The stage had been set, cameras and sound mikes all aimed at the podium for the next day’s press conference, the one that was to make Jasgopal Sinha a household name all over India. Except that he never turned up. Ever. He simply disappeared. An investigation was launched into his disappearance but came to nothing. All sorts of theories ranging from Sinha having had his formula stolen by a rival firm, to having been bought out for crores of rupees were circulated, but no evidence to support it ever turned up. He just vanished, without a trace, from the public eye. And now, here he was, waiting for dinner to be served, in the middle of a shanty-town on the Gujarat border.
I lifted my plates and walked over to his table. He looked up as my shadow fell over him. I nodded politely. “Hello, do you mind if I join you? I’m passing through, and like you, I’m alone. I could definitely use some company.” Not the best of opening lines, but I wasn’t in the mood for eloquence, and I sat down opposite him. “What are you eating?” I asked, mainly to get him to respond.
He stared at me blankly. “Do I know you?” His voice was quiet, almost resigned.
I pursed my lips. “My name’s not important. Your name – well, you’re Jasgopal Sinha, aren’t you?” His eyes flickered, not with the alarm I was afraid he would display, but with something akin to almost surprise. “You are Mr. Sinha, aren’t you? The scientist who never turned up?”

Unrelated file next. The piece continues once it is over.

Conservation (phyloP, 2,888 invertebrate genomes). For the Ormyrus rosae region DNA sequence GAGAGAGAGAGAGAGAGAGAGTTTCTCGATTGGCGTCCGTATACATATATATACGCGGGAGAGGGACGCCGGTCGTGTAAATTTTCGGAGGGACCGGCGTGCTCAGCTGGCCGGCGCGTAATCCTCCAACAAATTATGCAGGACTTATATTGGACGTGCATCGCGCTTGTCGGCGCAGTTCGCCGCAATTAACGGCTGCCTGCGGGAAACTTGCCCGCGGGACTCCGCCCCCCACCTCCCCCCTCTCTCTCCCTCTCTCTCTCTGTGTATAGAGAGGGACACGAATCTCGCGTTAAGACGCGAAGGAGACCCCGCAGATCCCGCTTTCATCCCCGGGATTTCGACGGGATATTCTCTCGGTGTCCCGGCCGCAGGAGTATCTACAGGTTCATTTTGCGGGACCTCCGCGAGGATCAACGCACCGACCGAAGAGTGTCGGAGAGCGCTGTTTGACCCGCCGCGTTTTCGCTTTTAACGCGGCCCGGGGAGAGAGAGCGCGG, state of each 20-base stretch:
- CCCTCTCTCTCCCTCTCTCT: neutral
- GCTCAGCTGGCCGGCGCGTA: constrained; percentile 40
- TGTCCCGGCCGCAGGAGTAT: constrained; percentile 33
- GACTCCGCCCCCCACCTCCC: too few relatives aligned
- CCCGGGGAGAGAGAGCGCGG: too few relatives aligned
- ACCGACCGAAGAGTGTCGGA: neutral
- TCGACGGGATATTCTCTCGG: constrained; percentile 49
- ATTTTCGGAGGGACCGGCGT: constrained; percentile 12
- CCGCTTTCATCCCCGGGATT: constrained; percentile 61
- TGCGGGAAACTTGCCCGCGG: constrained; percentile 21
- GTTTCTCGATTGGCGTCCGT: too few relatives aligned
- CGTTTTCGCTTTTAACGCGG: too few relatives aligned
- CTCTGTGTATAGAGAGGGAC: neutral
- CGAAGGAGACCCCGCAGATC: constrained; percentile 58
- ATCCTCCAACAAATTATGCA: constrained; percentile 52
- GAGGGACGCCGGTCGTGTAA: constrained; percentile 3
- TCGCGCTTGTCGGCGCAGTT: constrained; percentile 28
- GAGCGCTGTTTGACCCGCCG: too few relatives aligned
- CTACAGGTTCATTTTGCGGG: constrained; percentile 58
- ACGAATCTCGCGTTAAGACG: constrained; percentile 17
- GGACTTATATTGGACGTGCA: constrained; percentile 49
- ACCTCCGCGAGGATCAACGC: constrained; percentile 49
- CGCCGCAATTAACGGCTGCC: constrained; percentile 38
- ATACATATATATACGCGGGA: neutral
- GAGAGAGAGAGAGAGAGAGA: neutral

“The mad scientist.” He laughed softly. “That’s what they were calling me for weeks afterward.” A small shake of his head. “The mad scientist.”
“Everyone thought you were dead, murdered by people who had stolen your formula. Either that or you were living in a chateau on the French Riviera, drinking in the good life on the millions your formula would have sold for.”
He looked at me. “Which do you think it is?”
“Neither, by the looks of things.” I hunched over my dinner. “So, what actually happened?”
“You really want to know?”
“Call me curious.”
“Where are you from? How did you land up here?”
I made a judgement call, and pulled out my visiting card. He studied it, and nodded slowly. I told him how I had reached this hotel.
“And you just happened to recognize me?”
“And now you’d like to know what happened that day.”
I sat, silent, waiting.
“Let’s have dinner first, okay. I don’t think well on an empty stomach.” He settled into his food without more talk, and I was forced to follow suit. It was probably the fastest meal I had eaten in a long time.
I offered to settle the bill, and asked if he would accompany me upstairs and tell me his story there. He shrugged, and got up. On the way past the bar, I picked up a bottle of brandy and two glasses.
* * *
“The room was filled with rats.” began Jasgopal Sinha. In one hand, he held a half- brandy. The room was warm, and the iPhone was in front of him. I sat across, trying to keep focused as he spoke.
“Converted to a research lab, two of the walls were lined by dozens of cages filled with no less than four species of rats of all sizes and ages. In the center of the small room was a table, upon which was a large rectangular cage with steel grilles. It was empty.”
“I had at the time been engaged with the trial of a new rodenticide I had developed. It had been the result of almost three years of work, and the results looked exceedingly promising. On that fateful day, at 8.15 at night, I walked into the lab. I had no idea that within hours, my whole world would be turned upside down.